How to ‘Legally’ Avoid the Kansas Estate Tax

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Paul Sundin, CPA

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Our high-income clients in the Sunflower State have a lot of tax questions. Most of the questions revolve around the federal estate tax and how to implement certain strategies to reduce it. But what about the Kansas estate tax?

In this guide, we will discuss the Kansas estate tax and also touch on the inheritance tax and the gift tax. We will try to make this as simple as possible. If you have a large estate you should pay close attention.

Kansas Estate Tax

What is an estate? It is really the value of all the assets a deceased person had subtracted by debts of that person and certain administrative costs.

There is a reason why the estate tax is typically referred to as the death tax. It is a tax assessed against the estate of someone who died.

Kansas does not impose an estate tax on it’s residents. It is one of 38 states that does not impose such a tax. But just because you are not assessed a tax by the state of Kansas, does not mean that you are free of tax at the federal level.

What about the federal estate tax?

So how is the federal estate tax actually calculated? In theory, it is a simple calculation. But in practice it can be a little challenging. Most of the sticky issues revolve around valuing business holdings, farms and certain real estate.

The process starts when an executor is named to administer the estate. This person is responsible for handling all the legal and tax issues. Of course, they will hire an attorney and a CPA to handle the technical work.

All assets of the decedent should be identified and properly valued. The executor can then deduct the liabilities of the estate. This would include medical bills, credit card bills, mortgages on estate assets and any personal debts. The estate can also deduct certain administrative fees like appraisal costs, tax preparation fees and estate attorney costs.

The IRS has an exemption amount of $11.7 million for 2021. If the net assets exceed this amount then an estate tax is assessed at 40%.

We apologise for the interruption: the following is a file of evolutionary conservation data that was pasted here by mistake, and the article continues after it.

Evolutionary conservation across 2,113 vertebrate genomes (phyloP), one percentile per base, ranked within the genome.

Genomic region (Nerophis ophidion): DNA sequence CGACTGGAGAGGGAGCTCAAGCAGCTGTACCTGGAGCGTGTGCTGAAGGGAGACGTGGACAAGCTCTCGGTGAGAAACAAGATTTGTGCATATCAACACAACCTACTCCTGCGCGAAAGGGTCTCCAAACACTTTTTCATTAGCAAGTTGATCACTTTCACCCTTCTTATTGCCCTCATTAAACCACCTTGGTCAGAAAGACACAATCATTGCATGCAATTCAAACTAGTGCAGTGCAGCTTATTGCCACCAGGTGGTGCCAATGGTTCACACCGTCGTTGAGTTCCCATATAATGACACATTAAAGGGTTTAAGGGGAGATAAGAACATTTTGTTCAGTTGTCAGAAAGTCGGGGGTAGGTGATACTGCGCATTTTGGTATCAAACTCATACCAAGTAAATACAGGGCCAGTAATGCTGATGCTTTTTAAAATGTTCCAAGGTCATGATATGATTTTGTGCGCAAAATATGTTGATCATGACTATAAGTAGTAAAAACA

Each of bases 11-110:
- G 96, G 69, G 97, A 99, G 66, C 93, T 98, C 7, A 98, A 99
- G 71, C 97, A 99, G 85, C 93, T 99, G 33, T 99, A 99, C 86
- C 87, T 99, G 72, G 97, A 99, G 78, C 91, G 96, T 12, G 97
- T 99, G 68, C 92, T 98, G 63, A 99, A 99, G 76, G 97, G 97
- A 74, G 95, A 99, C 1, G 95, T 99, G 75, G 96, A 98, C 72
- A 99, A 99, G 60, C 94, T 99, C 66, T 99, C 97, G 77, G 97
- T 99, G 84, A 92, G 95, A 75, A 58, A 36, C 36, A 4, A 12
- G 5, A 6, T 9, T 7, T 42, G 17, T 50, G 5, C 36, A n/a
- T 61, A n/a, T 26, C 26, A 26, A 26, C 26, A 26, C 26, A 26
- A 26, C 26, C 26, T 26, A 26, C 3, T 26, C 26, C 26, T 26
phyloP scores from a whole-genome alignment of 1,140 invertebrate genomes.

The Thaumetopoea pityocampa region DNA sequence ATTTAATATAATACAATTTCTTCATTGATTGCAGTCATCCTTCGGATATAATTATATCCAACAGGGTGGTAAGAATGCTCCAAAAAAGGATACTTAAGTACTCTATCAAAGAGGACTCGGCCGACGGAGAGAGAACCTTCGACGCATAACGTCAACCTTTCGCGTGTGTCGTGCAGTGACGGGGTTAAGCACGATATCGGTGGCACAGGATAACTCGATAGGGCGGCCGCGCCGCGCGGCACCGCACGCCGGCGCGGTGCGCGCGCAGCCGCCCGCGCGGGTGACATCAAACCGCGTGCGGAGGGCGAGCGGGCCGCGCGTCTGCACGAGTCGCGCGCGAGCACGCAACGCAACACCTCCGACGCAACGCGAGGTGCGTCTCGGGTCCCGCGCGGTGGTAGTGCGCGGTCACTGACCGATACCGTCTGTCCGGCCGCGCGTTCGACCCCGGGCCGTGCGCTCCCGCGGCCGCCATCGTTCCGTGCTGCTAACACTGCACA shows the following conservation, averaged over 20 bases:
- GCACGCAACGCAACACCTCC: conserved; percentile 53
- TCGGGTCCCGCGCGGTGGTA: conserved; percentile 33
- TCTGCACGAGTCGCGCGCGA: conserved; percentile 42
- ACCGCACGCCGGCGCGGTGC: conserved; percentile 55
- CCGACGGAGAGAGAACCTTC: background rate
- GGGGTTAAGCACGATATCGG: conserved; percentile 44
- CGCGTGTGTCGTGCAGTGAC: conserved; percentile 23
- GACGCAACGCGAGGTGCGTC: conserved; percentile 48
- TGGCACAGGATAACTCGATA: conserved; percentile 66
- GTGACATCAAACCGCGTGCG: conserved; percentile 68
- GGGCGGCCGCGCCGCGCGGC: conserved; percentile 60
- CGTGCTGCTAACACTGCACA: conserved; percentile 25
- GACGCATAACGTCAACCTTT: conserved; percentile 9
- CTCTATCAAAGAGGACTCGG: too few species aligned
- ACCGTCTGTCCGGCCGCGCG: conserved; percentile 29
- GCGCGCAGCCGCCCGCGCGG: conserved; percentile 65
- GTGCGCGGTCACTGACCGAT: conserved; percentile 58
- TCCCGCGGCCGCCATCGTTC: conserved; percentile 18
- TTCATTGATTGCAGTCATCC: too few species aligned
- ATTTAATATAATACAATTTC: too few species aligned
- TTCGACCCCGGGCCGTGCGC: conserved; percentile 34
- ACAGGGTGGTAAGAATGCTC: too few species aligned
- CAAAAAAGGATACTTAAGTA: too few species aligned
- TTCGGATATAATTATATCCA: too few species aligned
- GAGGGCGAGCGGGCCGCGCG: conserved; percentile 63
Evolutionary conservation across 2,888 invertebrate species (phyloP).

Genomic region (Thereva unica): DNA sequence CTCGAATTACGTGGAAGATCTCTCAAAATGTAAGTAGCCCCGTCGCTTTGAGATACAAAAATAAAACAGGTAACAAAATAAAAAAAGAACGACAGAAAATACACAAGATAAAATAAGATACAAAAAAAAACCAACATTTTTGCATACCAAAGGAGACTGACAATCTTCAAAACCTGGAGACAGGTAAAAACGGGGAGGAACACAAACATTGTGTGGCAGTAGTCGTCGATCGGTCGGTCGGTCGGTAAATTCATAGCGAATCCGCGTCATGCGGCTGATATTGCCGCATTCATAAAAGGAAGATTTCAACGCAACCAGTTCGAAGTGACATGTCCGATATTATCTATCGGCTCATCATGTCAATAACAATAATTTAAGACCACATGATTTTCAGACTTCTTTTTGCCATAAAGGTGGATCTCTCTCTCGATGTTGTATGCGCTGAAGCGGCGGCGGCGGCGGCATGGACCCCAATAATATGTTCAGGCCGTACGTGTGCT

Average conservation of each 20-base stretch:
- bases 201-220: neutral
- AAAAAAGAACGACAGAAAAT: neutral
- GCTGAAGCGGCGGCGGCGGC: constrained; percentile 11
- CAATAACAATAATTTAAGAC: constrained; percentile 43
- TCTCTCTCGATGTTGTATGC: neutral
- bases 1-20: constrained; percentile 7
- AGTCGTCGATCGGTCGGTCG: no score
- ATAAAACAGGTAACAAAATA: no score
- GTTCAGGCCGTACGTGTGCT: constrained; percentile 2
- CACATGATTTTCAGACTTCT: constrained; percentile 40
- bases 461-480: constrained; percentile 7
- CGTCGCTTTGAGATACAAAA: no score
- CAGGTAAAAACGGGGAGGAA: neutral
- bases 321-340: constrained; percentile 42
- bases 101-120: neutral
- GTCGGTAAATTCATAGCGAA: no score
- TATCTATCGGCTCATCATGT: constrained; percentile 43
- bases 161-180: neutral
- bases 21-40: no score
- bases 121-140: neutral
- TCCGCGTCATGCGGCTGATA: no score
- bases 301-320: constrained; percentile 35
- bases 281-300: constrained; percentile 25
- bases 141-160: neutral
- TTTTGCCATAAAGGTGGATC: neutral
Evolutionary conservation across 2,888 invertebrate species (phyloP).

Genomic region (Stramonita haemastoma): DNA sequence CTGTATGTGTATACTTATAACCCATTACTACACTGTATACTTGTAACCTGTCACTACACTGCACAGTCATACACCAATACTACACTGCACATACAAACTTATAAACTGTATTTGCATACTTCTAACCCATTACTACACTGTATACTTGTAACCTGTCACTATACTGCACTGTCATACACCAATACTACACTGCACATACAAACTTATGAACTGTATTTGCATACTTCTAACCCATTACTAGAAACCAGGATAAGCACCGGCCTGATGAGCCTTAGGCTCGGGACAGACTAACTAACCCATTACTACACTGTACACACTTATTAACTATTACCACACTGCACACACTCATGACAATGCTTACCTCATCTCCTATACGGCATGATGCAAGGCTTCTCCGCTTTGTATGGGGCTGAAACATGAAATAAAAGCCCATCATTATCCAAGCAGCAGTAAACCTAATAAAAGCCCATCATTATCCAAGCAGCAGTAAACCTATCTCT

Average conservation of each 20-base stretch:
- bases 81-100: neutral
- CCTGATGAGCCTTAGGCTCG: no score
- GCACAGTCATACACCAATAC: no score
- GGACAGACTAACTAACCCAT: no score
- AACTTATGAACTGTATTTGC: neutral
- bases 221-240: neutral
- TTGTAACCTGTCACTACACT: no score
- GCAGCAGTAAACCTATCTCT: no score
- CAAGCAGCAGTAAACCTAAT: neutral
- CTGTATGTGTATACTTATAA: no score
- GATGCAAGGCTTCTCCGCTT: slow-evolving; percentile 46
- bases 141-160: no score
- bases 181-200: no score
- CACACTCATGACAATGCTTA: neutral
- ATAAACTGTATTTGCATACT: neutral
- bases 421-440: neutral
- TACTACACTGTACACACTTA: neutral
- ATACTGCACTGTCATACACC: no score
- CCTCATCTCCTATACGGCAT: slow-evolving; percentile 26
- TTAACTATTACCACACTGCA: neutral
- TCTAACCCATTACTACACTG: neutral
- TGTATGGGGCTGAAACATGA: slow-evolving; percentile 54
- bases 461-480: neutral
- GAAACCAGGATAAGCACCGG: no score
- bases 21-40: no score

However, if the estate is below the exemption amount no taxes due. In fact, no tax return is even required to be filed. Sounds easy enough?

Even though the calculation is simple, there is a lot of complexity involved in estate planning. With careful planning upfront, you can often mitigate the exposure to estate tax. The sooner you get started the better.

Inheritance tax and gift tax

Fortunately, I have some good news for residents. Kansas does not levy a gift tax. The federal gift tax exemption is $15,000 annually, per recipient. If you gift someone over $15,000 in a year, you must file a gift tax return with the IRS. The excess amount over the exemption goes against your lifetime exemption.

Kansas does not assess an inheritance tax either. However, another state‚Äôs inheritance tax rules could apply if you inherit money from someone who passes away in another state. 

Kansas Tax Structure

Here are some tax rates and exemptions that you should be aware of:

  • We have already discussed the fact that Kansas does not have an estate tax, gift tax or inheritance tax.
  • The state sales tax rate is 6.5%. Many cities and counties impose their own sales tax, bring the overall rate to between 8.5% and 9%.
  • Like most states, Kansas has a progressive income tax, with tax rates ranging from 3.10% to 5.70%.
  • The state property taxes average 1.40%, making it one of the higher rates in the country.

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